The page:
Remission in pemphigus vulgaris with strategic steroid tapering

Remission in pemphigus vulgaris with strategic steroid tapering

(HealthDay)—For patients with pemphigus vulgaris, a severity-tailored starting dose of glucocorticoids with an initial tapering duration based on the starting dose and a subsequent 50 percent yearly tapering regimen can result in complete remission within three to six years, according to a study published online Sept. 1 in the Journal of Dermatology.

Mingyue Wang, M.D., Ph.D., from Peking University First Hospital in Beijing, and colleagues summarized a therapeutic schedule with glucocorticoids in 140 patients with pemphigus vulgaris.

The researchers found that 124 patients achieved complete remission off or on a prednisone dose of ≤10 mg/day for six months or more. For mucosal-dominant patients, and the mild, moderate, severe, and extensive cutaneous-involved patients, the mean average steroid controlling doses were 0.65, 0.62, 0.80, 1.08, and 1.38 mg/kg per day, respectively (P < 0.001). For the cutaneous-involved types, the mean durations of the initial tapering after controlled doses started were 77.98, 48.78, 31.74, and 28.83 days when the disease was controlled with doses of 40 or less, 45 to 60, 65 to 80, and more than 80 mg/day, respectively (P < 0.005). Overall, complete remission was achieved by 79.51 percent within three years, 98.36 percent within five years, and in all within six years, corresponding to a 50 percent yearly reduction in glucocorticoid dose.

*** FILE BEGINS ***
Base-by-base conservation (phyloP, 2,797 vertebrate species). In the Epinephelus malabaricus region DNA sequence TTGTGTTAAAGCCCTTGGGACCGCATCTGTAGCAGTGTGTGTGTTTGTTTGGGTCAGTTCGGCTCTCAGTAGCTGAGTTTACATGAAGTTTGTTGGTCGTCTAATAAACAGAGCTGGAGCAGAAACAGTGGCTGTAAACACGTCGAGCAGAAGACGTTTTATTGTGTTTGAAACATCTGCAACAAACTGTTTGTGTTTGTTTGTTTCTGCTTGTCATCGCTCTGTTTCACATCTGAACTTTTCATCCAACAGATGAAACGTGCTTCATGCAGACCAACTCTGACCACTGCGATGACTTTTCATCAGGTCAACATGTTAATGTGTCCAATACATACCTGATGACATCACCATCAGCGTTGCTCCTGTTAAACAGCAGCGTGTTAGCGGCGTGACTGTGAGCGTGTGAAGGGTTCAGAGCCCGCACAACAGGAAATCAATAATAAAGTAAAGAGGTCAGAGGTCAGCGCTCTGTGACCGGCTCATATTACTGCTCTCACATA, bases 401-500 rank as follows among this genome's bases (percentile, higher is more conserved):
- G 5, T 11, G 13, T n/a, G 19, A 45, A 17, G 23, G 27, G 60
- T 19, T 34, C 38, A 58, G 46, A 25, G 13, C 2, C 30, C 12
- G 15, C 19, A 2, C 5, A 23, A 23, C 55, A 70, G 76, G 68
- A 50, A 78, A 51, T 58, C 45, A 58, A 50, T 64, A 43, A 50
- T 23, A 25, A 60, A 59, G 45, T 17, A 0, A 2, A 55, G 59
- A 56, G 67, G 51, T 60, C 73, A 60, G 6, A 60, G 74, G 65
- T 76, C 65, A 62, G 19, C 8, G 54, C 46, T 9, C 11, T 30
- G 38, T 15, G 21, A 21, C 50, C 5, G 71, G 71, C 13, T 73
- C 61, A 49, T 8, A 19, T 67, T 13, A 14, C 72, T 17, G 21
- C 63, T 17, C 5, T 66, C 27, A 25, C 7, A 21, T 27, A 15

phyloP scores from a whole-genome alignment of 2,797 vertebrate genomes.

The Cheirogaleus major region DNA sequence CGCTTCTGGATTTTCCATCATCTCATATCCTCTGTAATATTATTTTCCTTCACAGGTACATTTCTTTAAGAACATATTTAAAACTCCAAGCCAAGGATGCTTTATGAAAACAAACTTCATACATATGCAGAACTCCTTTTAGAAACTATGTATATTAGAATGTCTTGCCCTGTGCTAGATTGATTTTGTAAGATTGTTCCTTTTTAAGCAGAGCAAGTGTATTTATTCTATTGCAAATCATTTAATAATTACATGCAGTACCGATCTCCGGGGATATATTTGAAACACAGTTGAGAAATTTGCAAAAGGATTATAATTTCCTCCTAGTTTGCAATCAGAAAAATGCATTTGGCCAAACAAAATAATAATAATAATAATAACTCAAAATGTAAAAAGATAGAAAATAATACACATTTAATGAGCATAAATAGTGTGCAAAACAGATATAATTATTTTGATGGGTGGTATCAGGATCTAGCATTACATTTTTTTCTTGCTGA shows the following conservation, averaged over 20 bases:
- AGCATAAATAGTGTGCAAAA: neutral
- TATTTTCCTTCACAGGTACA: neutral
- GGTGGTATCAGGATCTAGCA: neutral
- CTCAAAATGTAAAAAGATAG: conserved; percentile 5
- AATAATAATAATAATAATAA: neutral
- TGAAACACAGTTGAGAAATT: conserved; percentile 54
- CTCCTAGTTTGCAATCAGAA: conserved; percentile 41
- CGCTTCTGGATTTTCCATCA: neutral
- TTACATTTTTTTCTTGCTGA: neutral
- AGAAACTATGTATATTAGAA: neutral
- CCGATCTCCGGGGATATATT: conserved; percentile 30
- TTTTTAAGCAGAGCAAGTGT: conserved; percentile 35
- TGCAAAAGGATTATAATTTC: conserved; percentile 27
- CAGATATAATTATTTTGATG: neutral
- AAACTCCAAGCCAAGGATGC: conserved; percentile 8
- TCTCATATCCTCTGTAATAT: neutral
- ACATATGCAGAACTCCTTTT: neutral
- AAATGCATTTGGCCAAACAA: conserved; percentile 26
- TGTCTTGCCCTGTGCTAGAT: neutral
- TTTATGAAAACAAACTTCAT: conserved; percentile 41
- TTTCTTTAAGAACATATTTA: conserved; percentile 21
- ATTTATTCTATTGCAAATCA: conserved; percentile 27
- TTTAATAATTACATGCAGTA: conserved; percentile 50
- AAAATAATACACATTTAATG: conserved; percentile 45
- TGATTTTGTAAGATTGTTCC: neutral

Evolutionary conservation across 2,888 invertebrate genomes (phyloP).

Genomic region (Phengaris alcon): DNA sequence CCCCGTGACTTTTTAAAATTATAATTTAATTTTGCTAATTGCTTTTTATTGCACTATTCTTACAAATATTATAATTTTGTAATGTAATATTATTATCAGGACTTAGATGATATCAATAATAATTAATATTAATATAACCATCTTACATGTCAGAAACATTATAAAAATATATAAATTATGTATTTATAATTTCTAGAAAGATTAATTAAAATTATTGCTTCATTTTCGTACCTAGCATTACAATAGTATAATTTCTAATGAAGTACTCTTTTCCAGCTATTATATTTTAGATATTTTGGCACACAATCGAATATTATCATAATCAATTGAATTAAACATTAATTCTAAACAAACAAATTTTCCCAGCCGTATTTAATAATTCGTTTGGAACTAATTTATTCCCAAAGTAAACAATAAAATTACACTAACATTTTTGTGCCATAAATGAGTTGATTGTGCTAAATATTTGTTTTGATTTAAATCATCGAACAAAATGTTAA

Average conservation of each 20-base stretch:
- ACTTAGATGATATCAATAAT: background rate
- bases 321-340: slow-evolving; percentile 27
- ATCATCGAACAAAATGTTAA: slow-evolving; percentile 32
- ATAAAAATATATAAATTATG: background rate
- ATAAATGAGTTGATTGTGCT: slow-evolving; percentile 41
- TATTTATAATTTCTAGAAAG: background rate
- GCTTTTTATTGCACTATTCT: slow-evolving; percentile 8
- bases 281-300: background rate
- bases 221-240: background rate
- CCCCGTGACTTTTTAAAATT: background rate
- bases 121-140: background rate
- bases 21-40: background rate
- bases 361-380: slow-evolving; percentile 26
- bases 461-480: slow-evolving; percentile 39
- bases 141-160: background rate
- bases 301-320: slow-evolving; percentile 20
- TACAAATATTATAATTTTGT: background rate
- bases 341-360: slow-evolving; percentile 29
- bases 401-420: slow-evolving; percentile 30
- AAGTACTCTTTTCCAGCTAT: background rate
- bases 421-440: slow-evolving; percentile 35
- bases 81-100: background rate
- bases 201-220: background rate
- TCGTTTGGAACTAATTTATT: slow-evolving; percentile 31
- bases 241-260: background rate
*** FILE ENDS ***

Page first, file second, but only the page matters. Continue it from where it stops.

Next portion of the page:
"A strategy involving categorized initial doses and initial tapering followed by a 50 percent-off yearly reduction regimen is practical and effective for treating pemphigus vulgaris with glucocorticoids," the authors write.

Explore further

Oxybutynin deemed effective treatment for hyperhidrosis

More information: Abstract
Full Text (subscription or payment may be required)

Copyright © 2015 HealthDay. All rights reserved.

Citation: Remission in pemphigus vulgaris with strategic steroid tapering (2015, September 8) retrieved 17 January 2021 from
This document is subject to copyright. Apart from any fair dealing for the purpose of private study or research, no part may be reproduced without the written permission. The content is provided for information purposes only.

Feedback to editors

User comments